In this case, the district court held that individual liability attached to Steven because he served as a company vice president with authority to sign checks on behalf of Lollo, Inc. However, as we held in Sasso v. Cervoni, 985 F.2d 49, 50 (2d Cir.), cert. denied, --- U.S. ----, 113 S. Ct. 2964, 125 L. Ed. 2d 664 (1993), an individual cannot be held "liable for corporate ERISA obligations solely by virtue of his role as officer, shareholder, or manager." Beyond his status within the corporate structure, the district court must examine the officer's actual role in the company's affairs and relationship to the company's wrongdoing.
The facts pertaining to these additional issues are sharply disputed. While Soracco alleges that Steven was a principal of Lollo, Inc. with direct responsibility for the company's fraudulent non-payment of bargained-for contributions, Steven responds that operational control of the family company lay elsewhere, principally with his father, Anthony, and that he had no decisional authority over payment of ERISA contributions. His affidavit states that he "could only sign checks with the direction and consent of [his] father"; that he "did not have the authority to direct payment to the plaintiff [s]"; and that his "father ruled the company with an iron hand and twice [Steven] was fired for disobeying him." Since the district judge was required on summary judgment to draw all inferences on the motion in Steven's favor, it was error on this record to conclude that the uncontroverted facts established that Steven was a controlling corporate official.
We turn next to whether the district court correctly determined that the material facts were undisputed to the effect that Steven "defrauded" the Funds. The district court found this to be the case because Steven "falsely stated that the Funds had been paid in order that Lollo, Inc., receive payment from R.G. Madison" and "thereby directly benefited the corporation as well as himself as one who received compensation from [it]." We believe that these findings are insufficient to hold Steven responsible under Leddy as a matter of law. In order to prove a fraud claim, Soracco must demonstrate "1) a material false representation or omission of an existing fact, 2) made with knowledge of its falsity, 3) with an intent to defraud, and 4) reasonable reliance, 5) that damages plaintiff [s]." Diduck v. Kaszycki & Sons Contractors, Inc., 974 F.2d 270, 276 (2d Cir. 1992). In this case, there are factual disputes as to a number of these factors.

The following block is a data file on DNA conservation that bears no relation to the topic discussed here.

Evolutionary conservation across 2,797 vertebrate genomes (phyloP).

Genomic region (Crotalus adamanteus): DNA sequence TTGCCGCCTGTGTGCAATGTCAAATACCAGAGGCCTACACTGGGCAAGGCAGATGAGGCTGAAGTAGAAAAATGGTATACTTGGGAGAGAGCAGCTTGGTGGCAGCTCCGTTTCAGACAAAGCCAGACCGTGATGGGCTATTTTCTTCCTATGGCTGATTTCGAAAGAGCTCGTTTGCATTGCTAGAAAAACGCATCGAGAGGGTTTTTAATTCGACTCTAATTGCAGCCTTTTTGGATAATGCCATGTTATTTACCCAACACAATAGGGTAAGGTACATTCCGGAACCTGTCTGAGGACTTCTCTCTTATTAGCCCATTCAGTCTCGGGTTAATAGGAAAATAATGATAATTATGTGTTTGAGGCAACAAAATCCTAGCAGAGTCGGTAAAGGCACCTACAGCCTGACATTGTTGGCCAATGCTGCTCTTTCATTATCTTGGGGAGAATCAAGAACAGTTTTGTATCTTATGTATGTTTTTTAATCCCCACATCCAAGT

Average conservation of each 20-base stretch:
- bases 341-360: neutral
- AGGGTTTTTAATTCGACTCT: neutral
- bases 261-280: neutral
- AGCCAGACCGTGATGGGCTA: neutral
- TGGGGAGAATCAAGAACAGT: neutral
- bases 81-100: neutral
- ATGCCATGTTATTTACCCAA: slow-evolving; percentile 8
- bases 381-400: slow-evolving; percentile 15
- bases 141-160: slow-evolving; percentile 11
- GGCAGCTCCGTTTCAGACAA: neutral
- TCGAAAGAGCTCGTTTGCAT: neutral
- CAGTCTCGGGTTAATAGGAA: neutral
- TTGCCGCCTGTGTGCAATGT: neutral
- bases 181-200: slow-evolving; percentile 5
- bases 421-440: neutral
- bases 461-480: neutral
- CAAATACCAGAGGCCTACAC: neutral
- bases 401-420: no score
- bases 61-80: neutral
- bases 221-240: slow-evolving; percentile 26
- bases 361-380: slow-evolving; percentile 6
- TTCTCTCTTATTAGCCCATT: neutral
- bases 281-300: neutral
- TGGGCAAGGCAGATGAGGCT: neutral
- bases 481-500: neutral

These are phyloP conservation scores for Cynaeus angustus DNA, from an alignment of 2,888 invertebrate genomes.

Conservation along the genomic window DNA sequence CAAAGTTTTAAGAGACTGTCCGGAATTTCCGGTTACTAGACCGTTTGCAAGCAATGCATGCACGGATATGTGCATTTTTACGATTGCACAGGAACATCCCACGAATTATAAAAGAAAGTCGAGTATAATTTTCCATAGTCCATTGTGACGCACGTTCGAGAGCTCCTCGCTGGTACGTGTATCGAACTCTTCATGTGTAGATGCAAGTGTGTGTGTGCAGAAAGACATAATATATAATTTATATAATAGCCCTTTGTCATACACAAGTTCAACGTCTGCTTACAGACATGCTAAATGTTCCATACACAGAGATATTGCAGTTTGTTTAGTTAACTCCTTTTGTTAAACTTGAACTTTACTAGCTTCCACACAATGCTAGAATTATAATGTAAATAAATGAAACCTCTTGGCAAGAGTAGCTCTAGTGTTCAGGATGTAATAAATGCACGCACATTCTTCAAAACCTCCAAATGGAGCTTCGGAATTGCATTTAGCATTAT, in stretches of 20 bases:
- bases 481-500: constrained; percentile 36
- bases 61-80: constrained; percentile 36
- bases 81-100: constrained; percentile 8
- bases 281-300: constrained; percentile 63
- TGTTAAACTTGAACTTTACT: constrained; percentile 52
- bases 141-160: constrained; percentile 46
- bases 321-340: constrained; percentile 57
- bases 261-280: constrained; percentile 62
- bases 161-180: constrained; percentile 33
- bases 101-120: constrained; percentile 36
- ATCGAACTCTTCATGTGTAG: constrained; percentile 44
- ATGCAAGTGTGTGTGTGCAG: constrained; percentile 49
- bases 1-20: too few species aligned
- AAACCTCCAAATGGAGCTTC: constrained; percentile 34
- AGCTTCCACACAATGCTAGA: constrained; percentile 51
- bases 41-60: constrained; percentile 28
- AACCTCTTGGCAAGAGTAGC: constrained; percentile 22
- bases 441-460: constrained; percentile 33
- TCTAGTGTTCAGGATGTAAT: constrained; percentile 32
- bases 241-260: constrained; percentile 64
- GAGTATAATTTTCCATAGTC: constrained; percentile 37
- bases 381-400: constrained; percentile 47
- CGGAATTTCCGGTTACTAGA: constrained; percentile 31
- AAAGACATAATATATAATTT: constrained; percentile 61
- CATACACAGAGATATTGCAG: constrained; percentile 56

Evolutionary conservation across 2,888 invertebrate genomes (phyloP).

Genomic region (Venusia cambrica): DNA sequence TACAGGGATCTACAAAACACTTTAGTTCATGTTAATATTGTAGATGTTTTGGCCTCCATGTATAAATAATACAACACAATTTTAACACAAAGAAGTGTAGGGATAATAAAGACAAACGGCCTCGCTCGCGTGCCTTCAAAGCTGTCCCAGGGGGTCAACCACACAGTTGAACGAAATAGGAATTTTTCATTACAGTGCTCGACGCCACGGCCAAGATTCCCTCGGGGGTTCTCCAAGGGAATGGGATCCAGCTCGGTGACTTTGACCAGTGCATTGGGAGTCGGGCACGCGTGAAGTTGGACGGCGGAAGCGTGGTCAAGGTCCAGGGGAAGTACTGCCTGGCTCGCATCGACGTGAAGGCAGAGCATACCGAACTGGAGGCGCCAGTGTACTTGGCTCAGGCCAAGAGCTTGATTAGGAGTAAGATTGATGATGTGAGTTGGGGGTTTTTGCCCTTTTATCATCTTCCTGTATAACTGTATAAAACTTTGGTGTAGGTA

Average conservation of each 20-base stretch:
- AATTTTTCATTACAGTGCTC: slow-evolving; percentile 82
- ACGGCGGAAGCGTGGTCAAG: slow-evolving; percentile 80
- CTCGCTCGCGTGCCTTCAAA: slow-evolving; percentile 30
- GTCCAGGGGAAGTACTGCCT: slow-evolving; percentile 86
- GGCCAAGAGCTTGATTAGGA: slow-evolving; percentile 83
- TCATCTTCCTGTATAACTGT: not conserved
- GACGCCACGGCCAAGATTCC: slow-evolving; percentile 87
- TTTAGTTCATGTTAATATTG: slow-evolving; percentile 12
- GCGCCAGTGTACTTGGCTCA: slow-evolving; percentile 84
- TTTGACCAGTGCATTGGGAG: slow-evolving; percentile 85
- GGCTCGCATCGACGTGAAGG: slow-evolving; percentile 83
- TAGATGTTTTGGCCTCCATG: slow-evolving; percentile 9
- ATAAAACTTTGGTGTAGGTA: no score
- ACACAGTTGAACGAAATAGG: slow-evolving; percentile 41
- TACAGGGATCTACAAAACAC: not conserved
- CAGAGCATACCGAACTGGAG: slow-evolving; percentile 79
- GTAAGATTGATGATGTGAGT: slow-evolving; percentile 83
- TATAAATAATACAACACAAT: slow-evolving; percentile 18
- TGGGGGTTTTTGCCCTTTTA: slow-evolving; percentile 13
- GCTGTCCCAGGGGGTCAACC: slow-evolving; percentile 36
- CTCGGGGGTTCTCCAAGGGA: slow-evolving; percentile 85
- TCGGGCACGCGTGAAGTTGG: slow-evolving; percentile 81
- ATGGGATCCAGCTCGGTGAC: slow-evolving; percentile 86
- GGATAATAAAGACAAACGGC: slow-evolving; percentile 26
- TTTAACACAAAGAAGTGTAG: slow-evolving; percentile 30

For example, Soracco alleges that Steven was aware that the requisition forms he submitted between August 1986 and June 1987 were false; however, Steven claimed in his deposition that although he knew sometime in 1986 that Lollo, Inc. owed money to the Funds, he did not know in August of 1986 that there was money owed to the Funds in connection with the R.G. Madison construction job. If Steven's statements are credited, as they must be for purposes of the summary judgment motion, then a dispute exists as to whether he knew that all of the requisition forms in question were false.
A second controverted issue is whether Steven intended to commit fraud. Soracco alleges that Steven knew that the requisition forms were false and that he purposely submitted them in order to receive money from R.G. Madison without having to honor the company's obligations to the Funds. However, Soracco has submitted no proof regarding Steven's intentions. For his part, Steven alleges that he never exercised control over the funds received from R.G. Madison and that he never participated in a scheme to defraud the plaintiffs. If all inferences are drawn in Steven's favor, one could conclude that he lied for the limited purpose of receiving payment from R.G. Madison, but never intended to withhold from the Funds the portion of the payment that was owed to them. On the basis of the present record, we are unable to conclude that Steven's intent to lie to R.G. Madison can be equated with his intent to defraud the Funds; Soracco must prove this latter element at trial.
A third issue for resolution is whether the Funds relied on Steven's misrepresentations. It is not apparent to us that the Funds were ever deceived by Steven's false statements. To the contrary, Steven has asserted that the Union at all times was fully aware of the company's missed payments, that the Union and the company were actively engaged in negotiations during the relevant period to rectify the company's delinquencies, and that the parties even entered into a modification agreement to the 1984 CBA to alter the company's payment schedule. While we reject defendants' argument that this modification agreement relieved Steven of the obligation to tell the truth on the payment requisition forms, we believe that, if credited, Steven's allegations create a triable issue as to whether plaintiffs relied on his false statements to the general contractor.